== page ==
Glossary

Type a term:

Cancer Risk of Migrants

Many studies have looked at changes in breast cancer rates due to migration to industrialized regions. One study observed a substantial increase in incidence of breast cancer among Asian-American women, with those who had been in the United States for the longest time having the highest rates of breast cancer. Therefore, exposure to Western lifestyles and environments may have a substantial impact on breast cancer risk during the migrant's lifetime [Ziegler et al., 1993].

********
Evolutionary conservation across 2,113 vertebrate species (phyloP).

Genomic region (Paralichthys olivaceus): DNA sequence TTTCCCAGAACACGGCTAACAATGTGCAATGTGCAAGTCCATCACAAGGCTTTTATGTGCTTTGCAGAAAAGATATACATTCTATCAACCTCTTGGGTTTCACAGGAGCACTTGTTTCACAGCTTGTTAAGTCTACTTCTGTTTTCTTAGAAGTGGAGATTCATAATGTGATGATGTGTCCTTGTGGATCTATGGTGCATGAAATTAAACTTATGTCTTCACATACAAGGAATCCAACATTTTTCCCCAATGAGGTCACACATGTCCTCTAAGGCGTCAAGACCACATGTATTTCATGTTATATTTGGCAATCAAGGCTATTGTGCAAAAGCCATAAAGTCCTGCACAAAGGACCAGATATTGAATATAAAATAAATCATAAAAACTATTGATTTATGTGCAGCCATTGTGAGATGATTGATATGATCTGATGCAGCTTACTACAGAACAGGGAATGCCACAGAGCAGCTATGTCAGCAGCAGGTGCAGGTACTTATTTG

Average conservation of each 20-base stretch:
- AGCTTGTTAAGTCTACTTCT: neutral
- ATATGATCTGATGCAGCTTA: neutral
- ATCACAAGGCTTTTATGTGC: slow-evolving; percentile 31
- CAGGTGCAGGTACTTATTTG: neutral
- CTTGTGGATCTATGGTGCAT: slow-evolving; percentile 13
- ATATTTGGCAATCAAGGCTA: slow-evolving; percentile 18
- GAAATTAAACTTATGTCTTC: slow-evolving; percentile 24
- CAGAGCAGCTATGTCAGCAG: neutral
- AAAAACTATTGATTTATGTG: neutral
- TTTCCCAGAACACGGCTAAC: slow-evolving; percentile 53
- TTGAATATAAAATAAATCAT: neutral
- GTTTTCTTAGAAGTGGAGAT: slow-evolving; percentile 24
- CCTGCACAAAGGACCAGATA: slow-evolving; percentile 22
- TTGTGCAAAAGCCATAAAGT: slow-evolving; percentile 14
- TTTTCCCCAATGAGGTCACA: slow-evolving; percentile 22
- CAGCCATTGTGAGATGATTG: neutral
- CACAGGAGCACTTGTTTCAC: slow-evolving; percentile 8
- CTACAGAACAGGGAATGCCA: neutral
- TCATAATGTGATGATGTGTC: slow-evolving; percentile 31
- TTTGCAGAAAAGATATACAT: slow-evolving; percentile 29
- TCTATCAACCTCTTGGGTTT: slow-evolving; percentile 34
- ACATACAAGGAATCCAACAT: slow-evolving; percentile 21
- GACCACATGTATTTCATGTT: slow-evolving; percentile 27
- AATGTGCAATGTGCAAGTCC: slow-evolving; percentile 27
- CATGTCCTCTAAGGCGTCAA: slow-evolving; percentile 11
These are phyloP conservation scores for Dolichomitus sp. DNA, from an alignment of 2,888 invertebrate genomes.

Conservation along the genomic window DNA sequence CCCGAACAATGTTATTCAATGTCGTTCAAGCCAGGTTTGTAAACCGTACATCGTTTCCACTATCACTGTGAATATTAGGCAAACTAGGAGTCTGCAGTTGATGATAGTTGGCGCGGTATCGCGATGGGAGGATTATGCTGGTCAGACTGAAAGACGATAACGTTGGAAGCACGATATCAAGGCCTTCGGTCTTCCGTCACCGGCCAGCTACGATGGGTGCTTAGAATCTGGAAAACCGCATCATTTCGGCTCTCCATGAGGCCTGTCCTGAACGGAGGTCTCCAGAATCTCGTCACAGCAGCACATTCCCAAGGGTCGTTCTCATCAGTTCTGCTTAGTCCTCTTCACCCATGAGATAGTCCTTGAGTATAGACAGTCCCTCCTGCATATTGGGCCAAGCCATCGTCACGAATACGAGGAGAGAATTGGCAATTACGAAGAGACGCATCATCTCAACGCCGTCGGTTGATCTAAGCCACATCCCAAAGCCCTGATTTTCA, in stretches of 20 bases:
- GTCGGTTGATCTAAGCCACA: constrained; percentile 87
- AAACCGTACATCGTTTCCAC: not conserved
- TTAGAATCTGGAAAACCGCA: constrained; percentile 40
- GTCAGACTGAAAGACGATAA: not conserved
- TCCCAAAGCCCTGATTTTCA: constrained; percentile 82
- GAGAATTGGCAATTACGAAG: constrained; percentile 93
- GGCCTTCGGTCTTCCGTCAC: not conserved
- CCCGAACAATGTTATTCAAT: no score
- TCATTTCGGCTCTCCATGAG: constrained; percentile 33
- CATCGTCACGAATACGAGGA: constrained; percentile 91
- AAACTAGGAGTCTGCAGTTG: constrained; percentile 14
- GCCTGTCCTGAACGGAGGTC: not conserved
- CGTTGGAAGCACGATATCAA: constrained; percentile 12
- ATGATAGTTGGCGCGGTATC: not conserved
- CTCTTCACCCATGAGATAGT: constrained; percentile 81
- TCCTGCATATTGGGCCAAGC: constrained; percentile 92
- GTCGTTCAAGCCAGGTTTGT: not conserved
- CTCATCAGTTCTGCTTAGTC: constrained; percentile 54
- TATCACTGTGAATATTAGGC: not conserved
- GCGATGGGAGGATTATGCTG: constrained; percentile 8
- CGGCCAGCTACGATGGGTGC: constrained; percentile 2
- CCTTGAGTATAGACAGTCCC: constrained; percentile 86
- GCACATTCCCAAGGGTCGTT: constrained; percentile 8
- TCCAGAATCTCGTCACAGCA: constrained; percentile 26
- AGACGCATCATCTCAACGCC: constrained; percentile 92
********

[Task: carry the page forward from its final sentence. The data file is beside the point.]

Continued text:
A similar study has shown that although Hispanic-American women in the U.S. have higher rates of breast cancer than do immigrant Hispanic women, the rates of breast cancer increase the longer Hispanic women spend in the United States. This is especially true for women who immigrated before the age of 20 years [John et al., 2005].